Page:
In a move that will surprise up to a million and a half employers , it looks like assessing its chosen workplace pension will become part of the employer’s duties.
Answering my question at a session of the PLSA’s 2023 Investment Conference, Des Healy said for the first time that the DWP had moved its position over the course of the consultation and would be involving employers in the assessment process.
Unless there is a radical change in the VFM assessment process, the heavy lifting will be done by trustees and GPP providers who will need to rate their schemes red, orange and green for performance, cost apportionment and quality of service. Healy added that these tests would be robust and would require schemes to beat certain benchmarks.
The proposition is intriguing as it opens up the likelihood that employers will have to engage with not just auto-enrolment compliance but the quality the scheme is providing for their and their staff’s money. The DWP has made it clear that should it find that a workplace pension is not delivering to its benchmark, the framework will require schemes to be withdrawn.
In Australia, the first failure of a scheme results in it losing future contributions and the second requires assets to be passed to another provider , a process known as consolidation.
While it’s expected that the majority of large workplace pension schemes will continue to give value for money, many trustees , commercial providers and even insurers face an existential threat if the tests aren’t passed.
I sat next to Robin Ellison when the announcement was made and he confirmed my opinion that this widens the scope of the VFM framework considerably.
Why get employers involved?
The Government’s known since the publication of the OFT report that employers are not good buyers of pensions.
Despite this , employers were able to choose a workplace pension without having to take advice
Consequently . many decisions taken in the later part of AE staging were made with little or no due diligence , let alone a formal VFM assessment. The suspicion is that many employers are allowing payments to be made into workplace pensions that aren’t offering value for money – as determined by the DWP’s tests.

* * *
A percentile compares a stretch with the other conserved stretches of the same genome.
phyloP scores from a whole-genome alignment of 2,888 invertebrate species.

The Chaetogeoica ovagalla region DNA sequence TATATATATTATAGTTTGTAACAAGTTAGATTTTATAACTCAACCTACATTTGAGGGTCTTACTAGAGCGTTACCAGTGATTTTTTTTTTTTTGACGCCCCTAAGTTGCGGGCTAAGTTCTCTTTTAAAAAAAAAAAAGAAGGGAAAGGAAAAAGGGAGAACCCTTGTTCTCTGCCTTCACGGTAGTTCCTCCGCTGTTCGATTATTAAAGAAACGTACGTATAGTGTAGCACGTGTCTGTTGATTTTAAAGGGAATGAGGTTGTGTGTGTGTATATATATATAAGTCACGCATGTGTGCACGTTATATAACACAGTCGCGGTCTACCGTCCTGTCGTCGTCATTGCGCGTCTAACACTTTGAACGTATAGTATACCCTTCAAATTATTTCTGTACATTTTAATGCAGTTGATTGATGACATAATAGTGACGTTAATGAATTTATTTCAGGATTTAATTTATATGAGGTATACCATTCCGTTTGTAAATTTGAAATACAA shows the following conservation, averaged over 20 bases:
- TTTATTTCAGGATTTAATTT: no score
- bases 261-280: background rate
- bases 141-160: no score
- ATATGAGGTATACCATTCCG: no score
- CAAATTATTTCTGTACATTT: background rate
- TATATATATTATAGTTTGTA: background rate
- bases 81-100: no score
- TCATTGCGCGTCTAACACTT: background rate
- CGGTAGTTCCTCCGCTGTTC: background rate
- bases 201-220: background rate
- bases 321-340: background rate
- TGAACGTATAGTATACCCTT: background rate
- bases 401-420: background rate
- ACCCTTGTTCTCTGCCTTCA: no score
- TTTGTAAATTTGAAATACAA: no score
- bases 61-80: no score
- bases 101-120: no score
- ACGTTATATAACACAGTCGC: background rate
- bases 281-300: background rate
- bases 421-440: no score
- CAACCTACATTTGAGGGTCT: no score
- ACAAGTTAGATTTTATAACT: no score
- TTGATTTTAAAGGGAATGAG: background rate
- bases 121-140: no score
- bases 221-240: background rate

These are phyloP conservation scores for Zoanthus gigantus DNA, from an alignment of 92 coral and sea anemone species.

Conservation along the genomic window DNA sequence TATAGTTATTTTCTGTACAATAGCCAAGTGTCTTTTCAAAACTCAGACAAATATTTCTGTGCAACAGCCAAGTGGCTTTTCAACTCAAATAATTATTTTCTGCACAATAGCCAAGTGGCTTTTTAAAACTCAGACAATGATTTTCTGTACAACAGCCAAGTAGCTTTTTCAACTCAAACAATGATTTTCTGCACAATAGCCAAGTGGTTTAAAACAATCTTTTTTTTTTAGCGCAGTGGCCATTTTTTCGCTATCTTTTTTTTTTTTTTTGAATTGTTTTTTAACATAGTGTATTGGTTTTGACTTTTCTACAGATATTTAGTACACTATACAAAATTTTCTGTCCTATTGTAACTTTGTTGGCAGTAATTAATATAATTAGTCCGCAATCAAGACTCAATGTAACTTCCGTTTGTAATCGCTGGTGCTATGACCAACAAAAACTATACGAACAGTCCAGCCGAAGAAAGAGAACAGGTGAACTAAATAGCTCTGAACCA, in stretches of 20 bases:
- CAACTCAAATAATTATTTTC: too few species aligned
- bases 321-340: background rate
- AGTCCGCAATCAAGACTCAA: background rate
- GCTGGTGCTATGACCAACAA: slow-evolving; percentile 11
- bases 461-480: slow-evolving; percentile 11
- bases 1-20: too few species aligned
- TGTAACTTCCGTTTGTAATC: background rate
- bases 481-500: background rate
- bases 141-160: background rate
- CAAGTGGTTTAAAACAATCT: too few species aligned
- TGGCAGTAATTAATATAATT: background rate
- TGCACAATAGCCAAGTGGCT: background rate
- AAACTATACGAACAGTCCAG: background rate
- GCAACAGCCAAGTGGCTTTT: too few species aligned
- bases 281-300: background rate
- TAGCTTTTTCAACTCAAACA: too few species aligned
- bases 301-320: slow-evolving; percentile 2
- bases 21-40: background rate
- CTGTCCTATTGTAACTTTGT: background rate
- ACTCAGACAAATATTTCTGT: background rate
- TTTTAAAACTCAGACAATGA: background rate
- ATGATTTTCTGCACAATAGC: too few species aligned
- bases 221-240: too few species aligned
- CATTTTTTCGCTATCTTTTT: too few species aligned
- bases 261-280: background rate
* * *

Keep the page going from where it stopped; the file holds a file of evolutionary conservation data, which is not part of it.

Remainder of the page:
Though the VFM Framework won’t need an adviser to explain it, I expect demand for advice to pick up , especially where VFM assessments are unfavorable. Many employers have grown since the start of auto-enrolment and the amounts in workplace pensions will have grown exponentially. What started out as a payroll compliance exercise is now an employee benefit worth nurturing and promoting.
Currently , the only criteria that a workplace pension needs to be eligible for auto-enrolment is that it is accepted by the Master Trust Assurance Framework, meets the approval of the FCA having an independent governance committee or GAA or is compliant with AE regs is a single employer occupational scheme.
There are a wide variety of definitions of VFM being applied and more than a suspicion that where schemes mark their own homework, the evaluation process shows VFM as positive.
The new VFM framework will operate on a standardised bass across all three types of scheme , begging a number of questions
- Will the VFM framework take over from trustee Value for Member statement and indeed the statements on VFm made by IGCs and GAAs?
- Will VFM assessments be generic or employer specific? Nest has around 1m employers with NOW and People’s pension having numbers well into six figures. These schemes tend to offer a standard default and standard terms and would expect to publish a standard VFM assessment
- Will those providers who underwrite terms and offer employer chosen defaults provide individual VRM assessment based on what members receive rather than standard assessment.
- Will the proposed system of net performance testing be fit for the purpose?
I have long thought that the VFM Framework would need to have a purpose to match the effort put into its construction.
It now looks like the consultation response will be produced sooner rather than later, I am told that it is nearly completed and awaits only the sign off of senior civil servants and the Minister, we may see if in June or July. What needs to follow hot on the consultation’s heels is draft regulations that can be set before parliament as soon as possible.
Bearing in mind the time taken to get previous pension bills through both houses any delays beyond autumn risk the VFM framework being washed up prior to the next election.
Normally I would expect slippage, but not from Des Healy, my expectation is that the VFM framework will dominate the pensions policy agenda. With the pensions dashboard being given another big kick down the road today and with no sign of an end to the DB funding code saga, it looks like the DWP are clearing the way for the smooth procession of the VFM framework onto the statute books next summer.
That is unless they make him the next Celtic manager.